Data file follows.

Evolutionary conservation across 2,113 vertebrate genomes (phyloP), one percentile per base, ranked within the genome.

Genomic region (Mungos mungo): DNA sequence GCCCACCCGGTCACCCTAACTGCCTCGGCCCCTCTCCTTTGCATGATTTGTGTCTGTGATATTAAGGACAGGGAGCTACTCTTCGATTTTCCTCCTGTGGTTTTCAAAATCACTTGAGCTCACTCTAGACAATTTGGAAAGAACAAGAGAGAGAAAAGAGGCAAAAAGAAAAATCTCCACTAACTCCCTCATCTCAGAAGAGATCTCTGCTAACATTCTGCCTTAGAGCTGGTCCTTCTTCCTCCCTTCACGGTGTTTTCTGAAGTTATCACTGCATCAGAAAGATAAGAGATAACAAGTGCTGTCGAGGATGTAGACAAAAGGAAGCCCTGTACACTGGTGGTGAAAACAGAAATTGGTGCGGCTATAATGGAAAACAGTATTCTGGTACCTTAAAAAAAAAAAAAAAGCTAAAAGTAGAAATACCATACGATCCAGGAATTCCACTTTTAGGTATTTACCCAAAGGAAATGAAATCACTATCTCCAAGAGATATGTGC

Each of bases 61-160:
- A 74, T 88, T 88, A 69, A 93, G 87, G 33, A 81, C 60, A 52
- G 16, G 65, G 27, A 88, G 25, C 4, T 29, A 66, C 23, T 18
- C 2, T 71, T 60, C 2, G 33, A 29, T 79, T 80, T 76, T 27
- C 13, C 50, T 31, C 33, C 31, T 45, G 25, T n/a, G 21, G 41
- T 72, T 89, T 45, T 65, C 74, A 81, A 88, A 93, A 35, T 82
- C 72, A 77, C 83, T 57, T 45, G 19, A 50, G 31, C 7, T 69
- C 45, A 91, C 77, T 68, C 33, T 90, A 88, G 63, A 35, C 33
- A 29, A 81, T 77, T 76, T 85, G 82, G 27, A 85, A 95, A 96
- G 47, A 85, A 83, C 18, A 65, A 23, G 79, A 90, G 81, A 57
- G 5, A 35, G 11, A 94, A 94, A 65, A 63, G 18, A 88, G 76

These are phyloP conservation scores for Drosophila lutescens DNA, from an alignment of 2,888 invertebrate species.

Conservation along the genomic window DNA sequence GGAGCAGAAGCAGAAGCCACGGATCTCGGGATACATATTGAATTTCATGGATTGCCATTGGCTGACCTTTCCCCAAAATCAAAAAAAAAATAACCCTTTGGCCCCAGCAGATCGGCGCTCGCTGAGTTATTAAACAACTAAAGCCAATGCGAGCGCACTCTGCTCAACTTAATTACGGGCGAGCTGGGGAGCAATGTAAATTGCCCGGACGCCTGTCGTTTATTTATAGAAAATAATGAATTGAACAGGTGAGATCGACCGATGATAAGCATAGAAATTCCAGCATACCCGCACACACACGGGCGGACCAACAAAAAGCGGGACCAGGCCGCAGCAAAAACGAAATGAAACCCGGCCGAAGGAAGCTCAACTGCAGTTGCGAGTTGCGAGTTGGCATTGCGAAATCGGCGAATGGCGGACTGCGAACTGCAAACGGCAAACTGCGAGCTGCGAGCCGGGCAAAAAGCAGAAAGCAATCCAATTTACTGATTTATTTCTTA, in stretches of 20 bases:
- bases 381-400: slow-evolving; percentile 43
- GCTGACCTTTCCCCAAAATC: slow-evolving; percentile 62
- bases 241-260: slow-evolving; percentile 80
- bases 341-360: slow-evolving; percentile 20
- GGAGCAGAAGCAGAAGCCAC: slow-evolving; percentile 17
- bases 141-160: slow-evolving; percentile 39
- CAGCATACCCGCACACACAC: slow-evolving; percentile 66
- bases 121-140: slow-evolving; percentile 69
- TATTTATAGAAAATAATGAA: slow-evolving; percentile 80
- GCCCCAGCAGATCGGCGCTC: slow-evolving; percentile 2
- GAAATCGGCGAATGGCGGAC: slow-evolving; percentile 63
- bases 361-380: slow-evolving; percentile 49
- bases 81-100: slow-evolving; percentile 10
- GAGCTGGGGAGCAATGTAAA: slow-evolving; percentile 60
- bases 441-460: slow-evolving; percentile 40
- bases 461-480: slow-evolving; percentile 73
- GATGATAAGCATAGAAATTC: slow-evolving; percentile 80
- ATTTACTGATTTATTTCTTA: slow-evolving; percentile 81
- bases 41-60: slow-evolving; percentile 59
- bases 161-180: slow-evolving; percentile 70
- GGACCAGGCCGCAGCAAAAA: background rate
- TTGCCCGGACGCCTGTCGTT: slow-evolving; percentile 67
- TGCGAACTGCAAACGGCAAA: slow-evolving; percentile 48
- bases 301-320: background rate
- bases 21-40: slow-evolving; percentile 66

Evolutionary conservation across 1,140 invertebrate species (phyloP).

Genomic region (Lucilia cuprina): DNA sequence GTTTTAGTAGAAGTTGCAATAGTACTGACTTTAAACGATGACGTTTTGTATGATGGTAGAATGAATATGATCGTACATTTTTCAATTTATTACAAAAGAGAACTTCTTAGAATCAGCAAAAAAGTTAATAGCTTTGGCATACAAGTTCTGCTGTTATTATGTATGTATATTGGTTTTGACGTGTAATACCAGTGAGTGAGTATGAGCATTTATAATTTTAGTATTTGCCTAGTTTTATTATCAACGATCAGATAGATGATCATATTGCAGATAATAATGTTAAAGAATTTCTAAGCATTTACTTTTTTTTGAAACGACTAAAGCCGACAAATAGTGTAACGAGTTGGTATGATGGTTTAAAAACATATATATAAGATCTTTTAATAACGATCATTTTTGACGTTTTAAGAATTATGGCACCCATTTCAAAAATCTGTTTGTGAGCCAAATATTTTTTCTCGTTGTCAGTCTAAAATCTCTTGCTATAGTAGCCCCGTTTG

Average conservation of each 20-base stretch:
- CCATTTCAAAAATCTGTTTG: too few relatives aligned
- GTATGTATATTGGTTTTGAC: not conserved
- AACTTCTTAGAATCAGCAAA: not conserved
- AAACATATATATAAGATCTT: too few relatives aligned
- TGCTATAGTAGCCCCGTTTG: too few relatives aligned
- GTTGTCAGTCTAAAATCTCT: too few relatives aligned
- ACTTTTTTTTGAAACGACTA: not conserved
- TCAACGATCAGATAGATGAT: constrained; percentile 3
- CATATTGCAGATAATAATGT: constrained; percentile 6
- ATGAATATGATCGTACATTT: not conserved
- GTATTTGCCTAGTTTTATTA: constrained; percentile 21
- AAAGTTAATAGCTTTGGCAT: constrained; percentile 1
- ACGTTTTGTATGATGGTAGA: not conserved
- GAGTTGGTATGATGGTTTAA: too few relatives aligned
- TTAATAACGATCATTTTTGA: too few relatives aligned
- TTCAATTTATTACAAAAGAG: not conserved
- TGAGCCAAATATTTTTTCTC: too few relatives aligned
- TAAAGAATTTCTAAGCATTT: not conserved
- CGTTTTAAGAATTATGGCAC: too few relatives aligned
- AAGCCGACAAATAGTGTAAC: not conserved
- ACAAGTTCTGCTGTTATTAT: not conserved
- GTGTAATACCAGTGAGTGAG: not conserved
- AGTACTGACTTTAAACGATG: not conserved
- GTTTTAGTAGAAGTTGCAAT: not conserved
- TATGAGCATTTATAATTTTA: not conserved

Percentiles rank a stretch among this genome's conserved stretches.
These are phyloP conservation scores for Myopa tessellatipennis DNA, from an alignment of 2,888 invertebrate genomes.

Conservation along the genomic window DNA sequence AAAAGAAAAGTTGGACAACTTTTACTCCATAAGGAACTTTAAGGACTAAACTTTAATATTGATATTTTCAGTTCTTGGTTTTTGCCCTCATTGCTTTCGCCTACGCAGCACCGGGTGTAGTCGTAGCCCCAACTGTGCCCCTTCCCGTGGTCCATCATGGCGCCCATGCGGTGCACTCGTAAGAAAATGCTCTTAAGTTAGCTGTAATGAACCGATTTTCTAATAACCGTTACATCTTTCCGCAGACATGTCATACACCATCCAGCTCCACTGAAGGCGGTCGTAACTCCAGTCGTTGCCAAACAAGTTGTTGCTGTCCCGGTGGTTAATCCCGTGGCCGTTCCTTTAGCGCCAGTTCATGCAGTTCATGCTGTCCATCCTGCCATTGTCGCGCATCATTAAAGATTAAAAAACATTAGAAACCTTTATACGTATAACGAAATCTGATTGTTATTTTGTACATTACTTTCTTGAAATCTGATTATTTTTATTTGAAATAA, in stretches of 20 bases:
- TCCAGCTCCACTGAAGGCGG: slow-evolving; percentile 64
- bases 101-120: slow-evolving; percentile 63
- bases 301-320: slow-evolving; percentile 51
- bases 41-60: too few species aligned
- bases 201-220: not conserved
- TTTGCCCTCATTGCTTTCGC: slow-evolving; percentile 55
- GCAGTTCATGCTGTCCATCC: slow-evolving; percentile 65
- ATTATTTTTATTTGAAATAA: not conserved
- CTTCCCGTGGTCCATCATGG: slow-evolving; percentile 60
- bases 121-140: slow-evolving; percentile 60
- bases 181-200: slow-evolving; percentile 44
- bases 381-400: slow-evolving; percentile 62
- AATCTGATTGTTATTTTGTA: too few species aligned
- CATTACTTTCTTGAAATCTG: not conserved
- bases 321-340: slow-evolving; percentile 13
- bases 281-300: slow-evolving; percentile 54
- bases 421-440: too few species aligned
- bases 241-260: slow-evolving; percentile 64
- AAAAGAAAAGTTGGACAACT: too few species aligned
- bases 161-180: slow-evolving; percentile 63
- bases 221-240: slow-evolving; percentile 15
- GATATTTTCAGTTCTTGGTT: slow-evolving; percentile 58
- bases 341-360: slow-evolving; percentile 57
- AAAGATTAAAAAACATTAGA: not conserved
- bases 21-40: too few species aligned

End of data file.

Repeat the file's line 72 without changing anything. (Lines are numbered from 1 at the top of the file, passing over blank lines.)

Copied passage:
- TCCAGCTCCACTGAAGGCGG: slow-evolving; percentile 64